Silenced on Social Media: The Gatekeeping Functions of Shadowbans In The American Twitterverse
Jaidka, Kokil and Mukerjee, Subhayan and Lelkes, Yphtach, Silenced on Social Media: The Gatekeeping Functions of Shadowbans In The American Twitterverse (In Press). Journal of Communication. Available at SSRN: https://ssrn.com/abstract=4087843 or http://dx.doi.org/10.2139/ssrn.4087843
41 Pages Posted: 29 Apr 2022 Last revised: 12 Dec 2022
Date Written: October 12, 2022
Algorithms play a critical role in steering online attention on social media. Many have alleged that algorithms can perpetuate bias. This study audited shadowbanning, where a user or their content is temporarily hidden on Twitter. We repeatedly tested whether a stratified random sample of American Twitter accounts (n = 25,000) had been subject to various forms of shadowbans. We then identify the type of user and tweet characteristics that predict a shadowban. In general, shadowbans are rare. We find that accounts with bot-like behavior were more likely to face shadowbans, while verified accounts were less likely to be shadowbanned. The replies by Twitter accounts that posted offensive tweets and tweets about politics (from both the left and the right) were more likely to be downtiered. The findings have implications for algorithmic accountability and the design of future audit studies of social media platforms.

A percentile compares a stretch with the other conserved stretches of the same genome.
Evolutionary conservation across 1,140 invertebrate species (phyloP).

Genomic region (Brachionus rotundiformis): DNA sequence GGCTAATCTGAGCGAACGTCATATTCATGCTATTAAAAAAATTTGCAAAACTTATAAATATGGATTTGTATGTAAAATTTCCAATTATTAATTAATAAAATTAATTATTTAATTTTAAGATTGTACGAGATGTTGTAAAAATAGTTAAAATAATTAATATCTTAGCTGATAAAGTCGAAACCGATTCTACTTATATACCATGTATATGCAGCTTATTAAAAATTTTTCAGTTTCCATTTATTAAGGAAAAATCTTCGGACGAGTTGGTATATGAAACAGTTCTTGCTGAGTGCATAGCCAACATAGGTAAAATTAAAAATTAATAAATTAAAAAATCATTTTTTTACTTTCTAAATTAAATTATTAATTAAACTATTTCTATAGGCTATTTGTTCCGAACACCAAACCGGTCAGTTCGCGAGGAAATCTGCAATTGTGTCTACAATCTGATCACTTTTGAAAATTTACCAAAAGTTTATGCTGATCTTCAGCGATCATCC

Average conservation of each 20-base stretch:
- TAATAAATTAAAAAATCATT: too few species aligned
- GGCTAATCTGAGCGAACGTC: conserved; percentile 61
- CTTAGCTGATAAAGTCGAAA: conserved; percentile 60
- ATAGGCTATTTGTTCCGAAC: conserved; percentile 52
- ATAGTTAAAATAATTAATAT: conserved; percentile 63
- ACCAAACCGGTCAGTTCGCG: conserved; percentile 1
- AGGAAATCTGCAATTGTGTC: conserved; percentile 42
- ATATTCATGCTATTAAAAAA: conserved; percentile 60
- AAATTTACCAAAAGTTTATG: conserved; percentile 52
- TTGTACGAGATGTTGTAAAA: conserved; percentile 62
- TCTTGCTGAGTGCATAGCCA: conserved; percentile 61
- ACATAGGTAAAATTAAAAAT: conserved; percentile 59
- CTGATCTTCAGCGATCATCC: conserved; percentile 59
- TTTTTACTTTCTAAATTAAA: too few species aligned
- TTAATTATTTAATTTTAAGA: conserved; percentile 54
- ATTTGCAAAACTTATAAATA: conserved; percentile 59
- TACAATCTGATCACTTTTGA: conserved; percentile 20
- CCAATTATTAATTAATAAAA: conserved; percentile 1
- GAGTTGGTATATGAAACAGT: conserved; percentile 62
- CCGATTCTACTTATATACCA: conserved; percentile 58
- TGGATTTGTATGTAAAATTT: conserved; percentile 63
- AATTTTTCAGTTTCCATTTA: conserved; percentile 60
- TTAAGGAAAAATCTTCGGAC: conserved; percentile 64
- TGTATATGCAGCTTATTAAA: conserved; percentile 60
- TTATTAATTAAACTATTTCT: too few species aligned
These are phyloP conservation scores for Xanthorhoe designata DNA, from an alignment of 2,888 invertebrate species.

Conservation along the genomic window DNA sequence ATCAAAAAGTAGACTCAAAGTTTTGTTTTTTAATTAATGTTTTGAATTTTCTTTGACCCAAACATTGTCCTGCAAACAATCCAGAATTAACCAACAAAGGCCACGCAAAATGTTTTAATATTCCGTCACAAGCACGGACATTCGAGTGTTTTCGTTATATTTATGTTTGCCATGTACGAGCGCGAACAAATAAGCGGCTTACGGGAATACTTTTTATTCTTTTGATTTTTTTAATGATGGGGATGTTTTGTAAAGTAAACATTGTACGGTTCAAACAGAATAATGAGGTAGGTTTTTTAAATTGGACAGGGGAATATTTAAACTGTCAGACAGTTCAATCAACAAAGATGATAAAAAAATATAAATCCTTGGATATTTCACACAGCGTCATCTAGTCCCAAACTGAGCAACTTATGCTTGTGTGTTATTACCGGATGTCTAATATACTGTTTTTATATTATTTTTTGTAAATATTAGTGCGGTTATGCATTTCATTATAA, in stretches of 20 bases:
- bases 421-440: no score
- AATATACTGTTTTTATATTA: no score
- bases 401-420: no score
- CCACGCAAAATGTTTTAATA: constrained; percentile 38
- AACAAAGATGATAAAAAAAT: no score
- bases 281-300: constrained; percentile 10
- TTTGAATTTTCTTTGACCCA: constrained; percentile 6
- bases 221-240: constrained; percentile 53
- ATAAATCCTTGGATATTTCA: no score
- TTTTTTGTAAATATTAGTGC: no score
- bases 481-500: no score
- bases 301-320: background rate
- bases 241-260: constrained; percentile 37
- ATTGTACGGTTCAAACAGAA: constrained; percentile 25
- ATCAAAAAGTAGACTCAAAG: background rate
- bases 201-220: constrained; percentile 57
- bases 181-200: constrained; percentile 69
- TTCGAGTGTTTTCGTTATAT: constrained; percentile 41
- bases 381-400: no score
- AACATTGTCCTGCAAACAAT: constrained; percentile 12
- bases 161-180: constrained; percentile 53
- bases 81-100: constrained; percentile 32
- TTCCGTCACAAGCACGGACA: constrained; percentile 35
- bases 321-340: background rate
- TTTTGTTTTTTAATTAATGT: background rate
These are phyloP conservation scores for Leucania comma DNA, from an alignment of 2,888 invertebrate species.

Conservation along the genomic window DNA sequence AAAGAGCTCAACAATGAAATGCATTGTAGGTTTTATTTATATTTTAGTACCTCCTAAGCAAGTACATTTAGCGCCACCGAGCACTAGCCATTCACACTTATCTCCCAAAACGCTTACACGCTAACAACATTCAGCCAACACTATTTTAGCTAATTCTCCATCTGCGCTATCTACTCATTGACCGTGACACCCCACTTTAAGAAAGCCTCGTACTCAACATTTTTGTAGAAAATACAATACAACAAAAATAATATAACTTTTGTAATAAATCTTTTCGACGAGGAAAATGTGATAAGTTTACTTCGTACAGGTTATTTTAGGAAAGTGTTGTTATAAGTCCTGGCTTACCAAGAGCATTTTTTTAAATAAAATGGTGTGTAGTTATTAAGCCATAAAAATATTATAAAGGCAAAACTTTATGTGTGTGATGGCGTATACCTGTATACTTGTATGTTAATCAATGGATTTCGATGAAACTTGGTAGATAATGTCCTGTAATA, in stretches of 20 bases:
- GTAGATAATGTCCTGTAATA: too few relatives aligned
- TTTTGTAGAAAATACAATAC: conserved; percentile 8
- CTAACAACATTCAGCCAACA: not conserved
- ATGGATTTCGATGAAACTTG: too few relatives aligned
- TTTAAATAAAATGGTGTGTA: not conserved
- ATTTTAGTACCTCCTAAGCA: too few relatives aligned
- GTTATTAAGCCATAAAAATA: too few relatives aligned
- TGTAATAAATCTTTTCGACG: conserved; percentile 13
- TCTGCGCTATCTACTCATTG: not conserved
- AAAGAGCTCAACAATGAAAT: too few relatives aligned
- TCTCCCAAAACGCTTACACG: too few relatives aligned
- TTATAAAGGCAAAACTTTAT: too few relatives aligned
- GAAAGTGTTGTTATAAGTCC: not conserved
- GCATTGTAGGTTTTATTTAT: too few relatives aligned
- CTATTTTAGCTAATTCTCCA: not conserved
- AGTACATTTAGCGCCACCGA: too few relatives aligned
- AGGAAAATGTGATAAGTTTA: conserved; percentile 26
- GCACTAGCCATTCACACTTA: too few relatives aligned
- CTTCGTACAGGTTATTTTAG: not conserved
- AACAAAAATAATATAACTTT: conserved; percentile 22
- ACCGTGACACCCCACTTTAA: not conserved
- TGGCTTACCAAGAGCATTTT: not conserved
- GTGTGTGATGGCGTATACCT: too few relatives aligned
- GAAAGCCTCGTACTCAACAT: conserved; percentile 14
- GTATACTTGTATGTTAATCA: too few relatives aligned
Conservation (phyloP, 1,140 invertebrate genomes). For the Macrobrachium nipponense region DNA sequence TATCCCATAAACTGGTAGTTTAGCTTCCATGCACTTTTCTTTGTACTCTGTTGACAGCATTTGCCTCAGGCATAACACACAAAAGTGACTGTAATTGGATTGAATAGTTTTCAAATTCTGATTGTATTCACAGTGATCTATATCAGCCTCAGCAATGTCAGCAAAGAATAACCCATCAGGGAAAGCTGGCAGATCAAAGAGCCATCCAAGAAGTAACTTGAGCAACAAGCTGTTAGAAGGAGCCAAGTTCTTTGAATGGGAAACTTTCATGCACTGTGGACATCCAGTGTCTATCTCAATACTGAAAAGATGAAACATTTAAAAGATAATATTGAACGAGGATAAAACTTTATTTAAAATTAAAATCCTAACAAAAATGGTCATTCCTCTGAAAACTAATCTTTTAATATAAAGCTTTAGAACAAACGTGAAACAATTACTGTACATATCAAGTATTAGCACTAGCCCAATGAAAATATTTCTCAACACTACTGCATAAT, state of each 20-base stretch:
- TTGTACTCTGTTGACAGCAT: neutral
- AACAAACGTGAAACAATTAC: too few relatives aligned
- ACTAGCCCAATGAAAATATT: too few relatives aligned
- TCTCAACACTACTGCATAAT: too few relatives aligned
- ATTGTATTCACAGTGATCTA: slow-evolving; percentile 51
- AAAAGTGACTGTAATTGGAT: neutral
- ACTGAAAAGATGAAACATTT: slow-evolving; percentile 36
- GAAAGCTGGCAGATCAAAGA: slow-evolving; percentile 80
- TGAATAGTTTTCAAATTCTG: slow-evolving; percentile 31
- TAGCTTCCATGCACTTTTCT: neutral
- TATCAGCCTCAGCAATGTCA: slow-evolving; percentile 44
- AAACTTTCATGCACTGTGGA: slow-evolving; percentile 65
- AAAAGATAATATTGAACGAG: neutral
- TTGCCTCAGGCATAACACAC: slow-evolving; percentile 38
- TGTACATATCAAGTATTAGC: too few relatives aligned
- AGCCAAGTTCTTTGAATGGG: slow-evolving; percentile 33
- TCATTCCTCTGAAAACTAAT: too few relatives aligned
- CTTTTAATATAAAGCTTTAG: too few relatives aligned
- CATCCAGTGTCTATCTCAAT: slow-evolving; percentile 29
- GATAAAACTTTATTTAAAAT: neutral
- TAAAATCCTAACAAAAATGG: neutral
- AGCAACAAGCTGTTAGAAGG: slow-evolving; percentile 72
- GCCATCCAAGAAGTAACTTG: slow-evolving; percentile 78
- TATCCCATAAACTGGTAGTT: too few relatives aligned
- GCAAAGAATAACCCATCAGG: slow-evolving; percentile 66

Keywords: platforms, Twitter, censorship, audit, shadowbans, text analysis
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